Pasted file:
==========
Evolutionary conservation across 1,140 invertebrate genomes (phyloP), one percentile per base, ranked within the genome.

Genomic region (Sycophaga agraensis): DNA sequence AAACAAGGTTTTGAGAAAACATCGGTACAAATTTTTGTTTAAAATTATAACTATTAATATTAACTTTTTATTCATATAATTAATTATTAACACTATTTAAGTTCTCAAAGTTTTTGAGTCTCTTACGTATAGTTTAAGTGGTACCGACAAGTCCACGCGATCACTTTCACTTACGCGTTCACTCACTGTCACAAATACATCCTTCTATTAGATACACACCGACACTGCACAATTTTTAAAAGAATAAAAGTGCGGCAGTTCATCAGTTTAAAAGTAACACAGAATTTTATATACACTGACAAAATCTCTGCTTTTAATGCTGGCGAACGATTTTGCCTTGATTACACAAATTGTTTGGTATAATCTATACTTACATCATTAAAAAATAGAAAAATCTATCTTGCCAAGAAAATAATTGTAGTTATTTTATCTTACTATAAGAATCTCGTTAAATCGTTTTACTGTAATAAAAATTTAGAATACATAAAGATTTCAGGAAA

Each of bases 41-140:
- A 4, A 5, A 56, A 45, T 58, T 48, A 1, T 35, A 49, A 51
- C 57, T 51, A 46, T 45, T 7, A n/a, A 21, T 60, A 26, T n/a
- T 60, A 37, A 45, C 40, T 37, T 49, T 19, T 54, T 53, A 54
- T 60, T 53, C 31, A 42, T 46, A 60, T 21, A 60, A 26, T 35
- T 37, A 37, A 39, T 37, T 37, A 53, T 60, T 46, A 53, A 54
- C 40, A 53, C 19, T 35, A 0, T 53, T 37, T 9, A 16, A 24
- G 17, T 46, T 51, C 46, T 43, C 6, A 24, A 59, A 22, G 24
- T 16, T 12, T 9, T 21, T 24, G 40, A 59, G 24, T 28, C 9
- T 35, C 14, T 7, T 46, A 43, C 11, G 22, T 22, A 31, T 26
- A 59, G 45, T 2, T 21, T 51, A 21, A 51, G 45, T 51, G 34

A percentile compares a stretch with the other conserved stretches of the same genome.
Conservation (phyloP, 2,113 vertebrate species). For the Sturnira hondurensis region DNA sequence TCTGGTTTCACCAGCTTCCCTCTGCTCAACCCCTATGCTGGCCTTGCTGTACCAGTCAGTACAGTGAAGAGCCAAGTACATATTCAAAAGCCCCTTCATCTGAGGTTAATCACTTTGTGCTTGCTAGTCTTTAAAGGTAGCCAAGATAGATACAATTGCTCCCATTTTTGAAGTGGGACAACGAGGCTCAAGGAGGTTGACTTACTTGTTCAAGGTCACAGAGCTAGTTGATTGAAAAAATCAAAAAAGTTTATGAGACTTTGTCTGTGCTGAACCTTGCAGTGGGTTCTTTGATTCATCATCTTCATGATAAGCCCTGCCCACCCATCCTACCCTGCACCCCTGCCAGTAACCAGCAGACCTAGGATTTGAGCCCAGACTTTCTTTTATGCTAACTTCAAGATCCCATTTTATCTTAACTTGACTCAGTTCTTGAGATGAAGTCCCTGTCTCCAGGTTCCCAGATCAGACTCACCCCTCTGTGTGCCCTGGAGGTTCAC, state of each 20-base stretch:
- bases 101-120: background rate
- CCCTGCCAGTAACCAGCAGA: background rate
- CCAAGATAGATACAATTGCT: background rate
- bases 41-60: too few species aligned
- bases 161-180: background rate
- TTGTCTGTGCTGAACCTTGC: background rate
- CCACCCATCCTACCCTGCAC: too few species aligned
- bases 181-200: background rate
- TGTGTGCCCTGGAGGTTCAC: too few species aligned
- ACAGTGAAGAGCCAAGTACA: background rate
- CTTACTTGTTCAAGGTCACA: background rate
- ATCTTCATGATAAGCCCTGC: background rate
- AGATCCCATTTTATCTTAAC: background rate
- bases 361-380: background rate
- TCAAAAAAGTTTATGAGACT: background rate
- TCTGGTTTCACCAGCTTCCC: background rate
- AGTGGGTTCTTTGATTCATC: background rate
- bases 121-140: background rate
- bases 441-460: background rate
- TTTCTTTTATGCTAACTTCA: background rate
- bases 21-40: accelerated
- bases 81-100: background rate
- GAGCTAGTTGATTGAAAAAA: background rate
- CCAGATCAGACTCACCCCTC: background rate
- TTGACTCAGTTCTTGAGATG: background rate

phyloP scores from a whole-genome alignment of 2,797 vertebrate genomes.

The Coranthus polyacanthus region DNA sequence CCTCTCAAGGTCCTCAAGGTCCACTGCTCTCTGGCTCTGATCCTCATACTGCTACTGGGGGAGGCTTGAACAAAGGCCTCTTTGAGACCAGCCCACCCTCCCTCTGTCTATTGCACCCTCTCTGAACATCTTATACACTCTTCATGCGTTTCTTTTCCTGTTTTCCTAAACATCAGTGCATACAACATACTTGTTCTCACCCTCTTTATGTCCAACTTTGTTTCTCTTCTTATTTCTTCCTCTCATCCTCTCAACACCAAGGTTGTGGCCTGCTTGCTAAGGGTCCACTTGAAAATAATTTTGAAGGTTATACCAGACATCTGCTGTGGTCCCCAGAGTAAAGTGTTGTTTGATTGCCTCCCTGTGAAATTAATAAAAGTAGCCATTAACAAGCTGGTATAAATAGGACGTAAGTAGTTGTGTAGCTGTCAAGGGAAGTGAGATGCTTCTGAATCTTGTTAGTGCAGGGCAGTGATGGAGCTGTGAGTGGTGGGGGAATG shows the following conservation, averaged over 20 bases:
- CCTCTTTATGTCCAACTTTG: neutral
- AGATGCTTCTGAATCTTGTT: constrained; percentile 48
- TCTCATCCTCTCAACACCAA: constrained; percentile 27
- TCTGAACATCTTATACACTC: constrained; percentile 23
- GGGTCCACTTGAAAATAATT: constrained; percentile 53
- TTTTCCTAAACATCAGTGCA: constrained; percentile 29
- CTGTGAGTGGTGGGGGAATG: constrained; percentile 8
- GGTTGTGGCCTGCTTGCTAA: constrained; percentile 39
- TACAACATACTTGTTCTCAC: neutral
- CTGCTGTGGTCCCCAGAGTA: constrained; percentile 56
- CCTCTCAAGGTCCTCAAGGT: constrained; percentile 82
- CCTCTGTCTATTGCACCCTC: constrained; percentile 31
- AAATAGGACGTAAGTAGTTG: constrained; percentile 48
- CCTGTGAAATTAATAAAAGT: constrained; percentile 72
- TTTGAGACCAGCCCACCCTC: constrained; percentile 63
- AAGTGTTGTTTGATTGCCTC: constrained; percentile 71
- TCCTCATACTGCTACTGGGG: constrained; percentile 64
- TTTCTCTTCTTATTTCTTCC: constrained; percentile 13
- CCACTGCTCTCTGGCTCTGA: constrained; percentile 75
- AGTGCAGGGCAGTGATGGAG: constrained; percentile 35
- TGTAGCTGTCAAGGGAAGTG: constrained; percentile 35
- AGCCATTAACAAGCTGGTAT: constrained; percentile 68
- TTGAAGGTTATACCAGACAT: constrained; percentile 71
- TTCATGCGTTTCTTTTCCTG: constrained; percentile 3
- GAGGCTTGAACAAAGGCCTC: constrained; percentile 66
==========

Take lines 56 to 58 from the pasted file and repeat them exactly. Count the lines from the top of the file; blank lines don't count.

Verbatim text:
- CCTGTGAAATTAATAAAAGT: constrained; percentile 72
- TTTGAGACCAGCCCACCCTC: constrained; percentile 63
- AAGTGTTGTTTGATTGCCTC: constrained; percentile 71